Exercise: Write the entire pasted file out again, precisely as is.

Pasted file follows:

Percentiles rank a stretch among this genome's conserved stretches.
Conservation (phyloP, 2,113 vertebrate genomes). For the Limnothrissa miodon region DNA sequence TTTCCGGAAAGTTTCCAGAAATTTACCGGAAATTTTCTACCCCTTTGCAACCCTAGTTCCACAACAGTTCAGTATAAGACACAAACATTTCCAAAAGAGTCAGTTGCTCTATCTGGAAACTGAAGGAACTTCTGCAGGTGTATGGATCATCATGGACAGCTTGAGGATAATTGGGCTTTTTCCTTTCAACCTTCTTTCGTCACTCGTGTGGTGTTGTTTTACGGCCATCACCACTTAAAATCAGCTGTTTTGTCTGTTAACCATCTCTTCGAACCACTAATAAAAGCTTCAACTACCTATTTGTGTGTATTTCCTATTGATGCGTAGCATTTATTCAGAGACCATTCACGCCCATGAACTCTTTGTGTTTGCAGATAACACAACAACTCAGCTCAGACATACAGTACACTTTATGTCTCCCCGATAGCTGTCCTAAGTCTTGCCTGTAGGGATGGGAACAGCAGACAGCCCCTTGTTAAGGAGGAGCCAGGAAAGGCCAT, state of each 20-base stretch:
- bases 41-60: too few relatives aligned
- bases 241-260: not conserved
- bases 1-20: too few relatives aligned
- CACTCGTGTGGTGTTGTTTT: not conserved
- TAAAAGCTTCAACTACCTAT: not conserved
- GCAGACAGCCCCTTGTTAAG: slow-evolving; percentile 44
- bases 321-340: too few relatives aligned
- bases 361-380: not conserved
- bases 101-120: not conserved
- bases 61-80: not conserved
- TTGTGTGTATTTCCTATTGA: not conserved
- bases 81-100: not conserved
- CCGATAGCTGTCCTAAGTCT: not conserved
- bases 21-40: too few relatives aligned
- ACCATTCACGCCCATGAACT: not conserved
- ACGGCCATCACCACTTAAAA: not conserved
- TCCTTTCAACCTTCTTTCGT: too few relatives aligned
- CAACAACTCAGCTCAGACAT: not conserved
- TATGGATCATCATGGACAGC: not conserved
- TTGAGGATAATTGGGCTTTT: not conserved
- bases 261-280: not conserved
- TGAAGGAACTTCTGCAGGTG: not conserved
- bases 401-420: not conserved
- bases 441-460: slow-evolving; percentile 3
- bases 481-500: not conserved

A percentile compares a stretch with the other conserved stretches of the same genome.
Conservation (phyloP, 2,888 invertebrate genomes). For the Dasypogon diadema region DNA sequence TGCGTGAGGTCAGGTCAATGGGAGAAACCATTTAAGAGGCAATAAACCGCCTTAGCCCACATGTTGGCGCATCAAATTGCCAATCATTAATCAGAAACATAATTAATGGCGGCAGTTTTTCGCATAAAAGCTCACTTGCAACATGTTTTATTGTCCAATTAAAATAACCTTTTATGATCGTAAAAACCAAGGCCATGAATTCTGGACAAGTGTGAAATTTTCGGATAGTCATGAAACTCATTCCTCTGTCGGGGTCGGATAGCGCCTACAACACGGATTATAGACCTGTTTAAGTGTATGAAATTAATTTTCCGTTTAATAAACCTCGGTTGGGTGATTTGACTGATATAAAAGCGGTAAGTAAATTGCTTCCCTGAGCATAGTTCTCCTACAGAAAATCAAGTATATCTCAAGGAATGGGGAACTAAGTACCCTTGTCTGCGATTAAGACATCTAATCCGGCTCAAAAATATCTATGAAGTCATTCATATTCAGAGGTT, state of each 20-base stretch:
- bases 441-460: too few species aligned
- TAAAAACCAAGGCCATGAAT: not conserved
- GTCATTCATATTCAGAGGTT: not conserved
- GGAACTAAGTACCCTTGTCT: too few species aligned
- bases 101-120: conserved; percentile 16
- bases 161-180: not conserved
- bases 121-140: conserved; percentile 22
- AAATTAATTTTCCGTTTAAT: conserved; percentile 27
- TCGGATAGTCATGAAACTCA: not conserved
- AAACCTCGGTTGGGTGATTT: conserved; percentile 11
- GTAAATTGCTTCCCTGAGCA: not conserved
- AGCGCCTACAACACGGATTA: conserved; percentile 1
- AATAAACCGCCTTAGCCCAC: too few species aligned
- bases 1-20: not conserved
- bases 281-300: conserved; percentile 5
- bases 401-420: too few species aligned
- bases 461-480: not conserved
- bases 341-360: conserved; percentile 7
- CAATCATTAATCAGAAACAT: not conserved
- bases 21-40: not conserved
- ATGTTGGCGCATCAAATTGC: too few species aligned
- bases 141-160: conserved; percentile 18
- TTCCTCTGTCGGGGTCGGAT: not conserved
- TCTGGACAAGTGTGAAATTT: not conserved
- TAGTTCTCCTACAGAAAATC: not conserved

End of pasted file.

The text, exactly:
Percentiles rank a stretch among this genome's conserved stretches.
Conservation (phyloP, 2,113 vertebrate genomes). For the Limnothrissa miodon region DNA sequence TTTCCGGAAAGTTTCCAGAAATTTACCGGAAATTTTCTACCCCTTTGCAACCCTAGTTCCACAACAGTTCAGTATAAGACACAAACATTTCCAAAAGAGTCAGTTGCTCTATCTGGAAACTGAAGGAACTTCTGCAGGTGTATGGATCATCATGGACAGCTTGAGGATAATTGGGCTTTTTCCTTTCAACCTTCTTTCGTCACTCGTGTGGTGTTGTTTTACGGCCATCACCACTTAAAATCAGCTGTTTTGTCTGTTAACCATCTCTTCGAACCACTAATAAAAGCTTCAACTACCTATTTGTGTGTATTTCCTATTGATGCGTAGCATTTATTCAGAGACCATTCACGCCCATGAACTCTTTGTGTTTGCAGATAACACAACAACTCAGCTCAGACATACAGTACACTTTATGTCTCCCCGATAGCTGTCCTAAGTCTTGCCTGTAGGGATGGGAACAGCAGACAGCCCCTTGTTAAGGAGGAGCCAGGAAAGGCCAT, state of each 20-base stretch:
- bases 41-60: too few relatives aligned
- bases 241-260: not conserved
- bases 1-20: too few relatives aligned
- CACTCGTGTGGTGTTGTTTT: not conserved
- TAAAAGCTTCAACTACCTAT: not conserved
- GCAGACAGCCCCTTGTTAAG: slow-evolving; percentile 44
- bases 321-340: too few relatives aligned
- bases 361-380: not conserved
- bases 101-120: not conserved
- bases 61-80: not conserved
- TTGTGTGTATTTCCTATTGA: not conserved
- bases 81-100: not conserved
- CCGATAGCTGTCCTAAGTCT: not conserved
- bases 21-40: too few relatives aligned
- ACCATTCACGCCCATGAACT: not conserved
- ACGGCCATCACCACTTAAAA: not conserved
- TCCTTTCAACCTTCTTTCGT: too few relatives aligned
- CAACAACTCAGCTCAGACAT: not conserved
- TATGGATCATCATGGACAGC: not conserved
- TTGAGGATAATTGGGCTTTT: not conserved
- bases 261-280: not conserved
- TGAAGGAACTTCTGCAGGTG: not conserved
- bases 401-420: not conserved
- bases 441-460: slow-evolving; percentile 3
- bases 481-500: not conserved

A percentile compares a stretch with the other conserved stretches of the same genome.
Conservation (phyloP, 2,888 invertebrate genomes). For the Dasypogon diadema region DNA sequence TGCGTGAGGTCAGGTCAATGGGAGAAACCATTTAAGAGGCAATAAACCGCCTTAGCCCACATGTTGGCGCATCAAATTGCCAATCATTAATCAGAAACATAATTAATGGCGGCAGTTTTTCGCATAAAAGCTCACTTGCAACATGTTTTATTGTCCAATTAAAATAACCTTTTATGATCGTAAAAACCAAGGCCATGAATTCTGGACAAGTGTGAAATTTTCGGATAGTCATGAAACTCATTCCTCTGTCGGGGTCGGATAGCGCCTACAACACGGATTATAGACCTGTTTAAGTGTATGAAATTAATTTTCCGTTTAATAAACCTCGGTTGGGTGATTTGACTGATATAAAAGCGGTAAGTAAATTGCTTCCCTGAGCATAGTTCTCCTACAGAAAATCAAGTATATCTCAAGGAATGGGGAACTAAGTACCCTTGTCTGCGATTAAGACATCTAATCCGGCTCAAAAATATCTATGAAGTCATTCATATTCAGAGGTT, state of each 20-base stretch:
- bases 441-460: too few species aligned
- TAAAAACCAAGGCCATGAAT: not conserved
- GTCATTCATATTCAGAGGTT: not conserved
- GGAACTAAGTACCCTTGTCT: too few species aligned
- bases 101-120: conserved; percentile 16
- bases 161-180: not conserved
- bases 121-140: conserved; percentile 22
- AAATTAATTTTCCGTTTAAT: conserved; percentile 27
- TCGGATAGTCATGAAACTCA: not conserved
- AAACCTCGGTTGGGTGATTT: conserved; percentile 11
- GTAAATTGCTTCCCTGAGCA: not conserved
- AGCGCCTACAACACGGATTA: conserved; percentile 1
- AATAAACCGCCTTAGCCCAC: too few species aligned
- bases 1-20: not conserved
- bases 281-300: conserved; percentile 5
- bases 401-420: too few species aligned
- bases 461-480: not conserved
- bases 341-360: conserved; percentile 7
- CAATCATTAATCAGAAACAT: not conserved
- bases 21-40: not conserved
- ATGTTGGCGCATCAAATTGC: too few species aligned
- bases 141-160: conserved; percentile 18
- TTCCTCTGTCGGGGTCGGAT: not conserved
- TCTGGACAAGTGTGAAATTT: not conserved
- TAGTTCTCCTACAGAAAATC: not conserved